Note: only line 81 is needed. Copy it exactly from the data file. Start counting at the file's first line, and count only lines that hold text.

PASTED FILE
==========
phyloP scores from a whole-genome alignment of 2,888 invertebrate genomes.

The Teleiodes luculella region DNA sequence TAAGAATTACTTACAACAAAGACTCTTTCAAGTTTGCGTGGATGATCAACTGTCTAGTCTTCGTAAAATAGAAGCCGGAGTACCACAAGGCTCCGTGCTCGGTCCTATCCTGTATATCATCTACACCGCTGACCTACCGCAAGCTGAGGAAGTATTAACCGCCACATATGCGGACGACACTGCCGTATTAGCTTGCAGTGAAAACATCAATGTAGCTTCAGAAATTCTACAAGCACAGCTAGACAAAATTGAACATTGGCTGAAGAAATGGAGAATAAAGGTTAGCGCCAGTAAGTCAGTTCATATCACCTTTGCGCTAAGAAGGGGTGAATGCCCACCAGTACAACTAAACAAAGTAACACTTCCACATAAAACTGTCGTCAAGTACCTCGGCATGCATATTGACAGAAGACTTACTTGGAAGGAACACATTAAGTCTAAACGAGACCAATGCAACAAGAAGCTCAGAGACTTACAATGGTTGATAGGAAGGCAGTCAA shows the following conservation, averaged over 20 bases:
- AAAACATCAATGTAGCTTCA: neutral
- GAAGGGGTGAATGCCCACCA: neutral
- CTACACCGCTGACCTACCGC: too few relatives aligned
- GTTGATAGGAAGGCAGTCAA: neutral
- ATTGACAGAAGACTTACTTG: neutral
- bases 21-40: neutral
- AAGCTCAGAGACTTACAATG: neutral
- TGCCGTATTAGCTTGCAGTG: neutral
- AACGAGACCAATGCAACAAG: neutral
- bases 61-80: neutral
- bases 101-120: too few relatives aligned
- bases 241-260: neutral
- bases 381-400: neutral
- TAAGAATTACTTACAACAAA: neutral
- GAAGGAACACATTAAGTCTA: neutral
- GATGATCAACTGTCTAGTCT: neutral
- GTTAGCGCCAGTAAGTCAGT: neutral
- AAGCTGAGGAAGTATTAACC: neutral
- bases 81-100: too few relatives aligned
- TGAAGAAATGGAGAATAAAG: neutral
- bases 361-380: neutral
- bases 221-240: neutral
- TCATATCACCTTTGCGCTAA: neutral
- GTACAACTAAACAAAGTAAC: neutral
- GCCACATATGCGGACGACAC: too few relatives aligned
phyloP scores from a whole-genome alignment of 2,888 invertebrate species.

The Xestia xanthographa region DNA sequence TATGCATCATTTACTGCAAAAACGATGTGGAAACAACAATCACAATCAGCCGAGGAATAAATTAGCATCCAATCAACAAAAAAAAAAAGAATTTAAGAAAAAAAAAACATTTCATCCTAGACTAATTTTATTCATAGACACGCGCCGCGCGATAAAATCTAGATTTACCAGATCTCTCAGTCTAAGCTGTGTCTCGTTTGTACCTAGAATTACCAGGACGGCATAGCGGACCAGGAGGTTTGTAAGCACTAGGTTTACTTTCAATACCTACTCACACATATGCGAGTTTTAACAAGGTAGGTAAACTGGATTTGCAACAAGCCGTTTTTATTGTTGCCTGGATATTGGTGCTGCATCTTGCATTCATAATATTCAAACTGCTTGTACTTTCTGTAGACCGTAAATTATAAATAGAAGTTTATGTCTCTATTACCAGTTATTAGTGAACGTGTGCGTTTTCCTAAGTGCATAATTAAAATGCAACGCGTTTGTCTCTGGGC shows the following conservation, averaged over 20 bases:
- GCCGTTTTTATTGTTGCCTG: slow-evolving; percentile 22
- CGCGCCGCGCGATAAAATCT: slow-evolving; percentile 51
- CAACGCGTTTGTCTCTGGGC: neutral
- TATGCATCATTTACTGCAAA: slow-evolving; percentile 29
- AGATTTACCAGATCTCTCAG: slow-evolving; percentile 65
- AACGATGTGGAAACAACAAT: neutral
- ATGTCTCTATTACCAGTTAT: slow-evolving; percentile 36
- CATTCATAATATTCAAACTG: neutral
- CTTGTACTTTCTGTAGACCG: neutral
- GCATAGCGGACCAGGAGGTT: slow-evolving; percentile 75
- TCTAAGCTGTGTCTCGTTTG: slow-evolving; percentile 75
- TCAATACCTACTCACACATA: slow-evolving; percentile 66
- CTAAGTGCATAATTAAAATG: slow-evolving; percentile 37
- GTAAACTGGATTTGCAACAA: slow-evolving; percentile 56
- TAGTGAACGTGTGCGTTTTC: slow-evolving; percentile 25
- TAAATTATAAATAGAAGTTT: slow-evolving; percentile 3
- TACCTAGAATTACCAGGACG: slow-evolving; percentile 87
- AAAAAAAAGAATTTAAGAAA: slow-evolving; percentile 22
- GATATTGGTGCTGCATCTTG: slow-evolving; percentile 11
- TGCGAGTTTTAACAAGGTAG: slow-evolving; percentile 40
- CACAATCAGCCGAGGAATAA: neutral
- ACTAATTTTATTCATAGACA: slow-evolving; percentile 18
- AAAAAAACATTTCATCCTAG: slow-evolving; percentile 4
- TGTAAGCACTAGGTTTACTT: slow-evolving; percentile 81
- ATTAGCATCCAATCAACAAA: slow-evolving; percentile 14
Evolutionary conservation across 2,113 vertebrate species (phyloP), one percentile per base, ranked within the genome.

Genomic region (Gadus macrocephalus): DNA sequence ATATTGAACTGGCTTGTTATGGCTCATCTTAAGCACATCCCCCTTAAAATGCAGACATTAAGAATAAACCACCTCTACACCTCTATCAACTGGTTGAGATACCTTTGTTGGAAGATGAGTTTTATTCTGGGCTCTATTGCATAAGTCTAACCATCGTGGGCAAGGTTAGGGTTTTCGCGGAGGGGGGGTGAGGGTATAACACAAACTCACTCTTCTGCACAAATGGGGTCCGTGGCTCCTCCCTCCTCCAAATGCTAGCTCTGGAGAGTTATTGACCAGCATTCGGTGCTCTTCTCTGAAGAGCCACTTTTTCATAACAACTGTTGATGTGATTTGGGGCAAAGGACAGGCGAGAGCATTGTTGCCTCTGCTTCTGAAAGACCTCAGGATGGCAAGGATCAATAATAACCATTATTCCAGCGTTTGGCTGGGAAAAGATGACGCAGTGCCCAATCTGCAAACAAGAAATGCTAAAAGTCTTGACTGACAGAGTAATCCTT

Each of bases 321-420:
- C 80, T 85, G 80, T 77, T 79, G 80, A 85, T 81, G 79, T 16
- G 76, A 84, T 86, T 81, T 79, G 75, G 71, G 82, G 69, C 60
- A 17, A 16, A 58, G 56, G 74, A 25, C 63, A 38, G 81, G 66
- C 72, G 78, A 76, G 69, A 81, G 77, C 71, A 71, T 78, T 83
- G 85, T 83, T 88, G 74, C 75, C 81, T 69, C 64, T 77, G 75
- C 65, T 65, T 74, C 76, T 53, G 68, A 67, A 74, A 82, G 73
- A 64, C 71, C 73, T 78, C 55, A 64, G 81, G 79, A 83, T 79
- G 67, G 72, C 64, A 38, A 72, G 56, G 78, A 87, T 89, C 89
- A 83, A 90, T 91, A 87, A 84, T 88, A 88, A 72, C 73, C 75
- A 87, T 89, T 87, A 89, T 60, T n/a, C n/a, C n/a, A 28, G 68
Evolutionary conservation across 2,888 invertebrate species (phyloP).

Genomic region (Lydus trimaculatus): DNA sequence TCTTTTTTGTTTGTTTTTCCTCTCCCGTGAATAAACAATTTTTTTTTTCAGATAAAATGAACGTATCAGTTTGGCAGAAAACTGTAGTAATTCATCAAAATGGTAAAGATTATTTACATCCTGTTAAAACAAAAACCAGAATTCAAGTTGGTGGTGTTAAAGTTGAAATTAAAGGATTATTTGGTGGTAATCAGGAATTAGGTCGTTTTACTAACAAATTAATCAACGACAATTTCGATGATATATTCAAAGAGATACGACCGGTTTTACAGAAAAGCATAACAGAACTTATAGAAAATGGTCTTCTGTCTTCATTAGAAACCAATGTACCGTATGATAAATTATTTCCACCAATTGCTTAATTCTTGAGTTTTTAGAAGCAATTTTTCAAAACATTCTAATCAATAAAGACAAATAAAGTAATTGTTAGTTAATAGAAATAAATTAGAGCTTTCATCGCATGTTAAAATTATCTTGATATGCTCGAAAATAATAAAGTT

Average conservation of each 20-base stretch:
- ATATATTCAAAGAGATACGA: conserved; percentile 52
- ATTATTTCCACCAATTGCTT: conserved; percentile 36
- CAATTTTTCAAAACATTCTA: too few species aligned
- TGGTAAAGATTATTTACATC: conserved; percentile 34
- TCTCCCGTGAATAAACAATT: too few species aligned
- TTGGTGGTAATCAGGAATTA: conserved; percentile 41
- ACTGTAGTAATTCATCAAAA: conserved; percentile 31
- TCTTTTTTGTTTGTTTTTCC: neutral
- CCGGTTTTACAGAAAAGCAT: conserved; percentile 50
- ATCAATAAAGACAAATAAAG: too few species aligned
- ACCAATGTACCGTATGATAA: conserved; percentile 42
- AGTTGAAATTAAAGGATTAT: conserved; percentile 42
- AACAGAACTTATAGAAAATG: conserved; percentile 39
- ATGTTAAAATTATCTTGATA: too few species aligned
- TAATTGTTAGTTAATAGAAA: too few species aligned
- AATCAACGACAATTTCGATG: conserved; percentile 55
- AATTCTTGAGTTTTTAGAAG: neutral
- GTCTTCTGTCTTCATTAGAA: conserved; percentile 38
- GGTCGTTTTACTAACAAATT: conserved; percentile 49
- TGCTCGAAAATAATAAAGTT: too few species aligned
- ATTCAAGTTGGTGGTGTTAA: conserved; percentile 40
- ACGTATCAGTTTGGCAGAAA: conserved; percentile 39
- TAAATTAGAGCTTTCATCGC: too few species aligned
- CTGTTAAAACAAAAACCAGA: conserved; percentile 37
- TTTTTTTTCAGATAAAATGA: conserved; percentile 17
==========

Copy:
- ACCAATGTACCGTATGATAA: conserved; percentile 42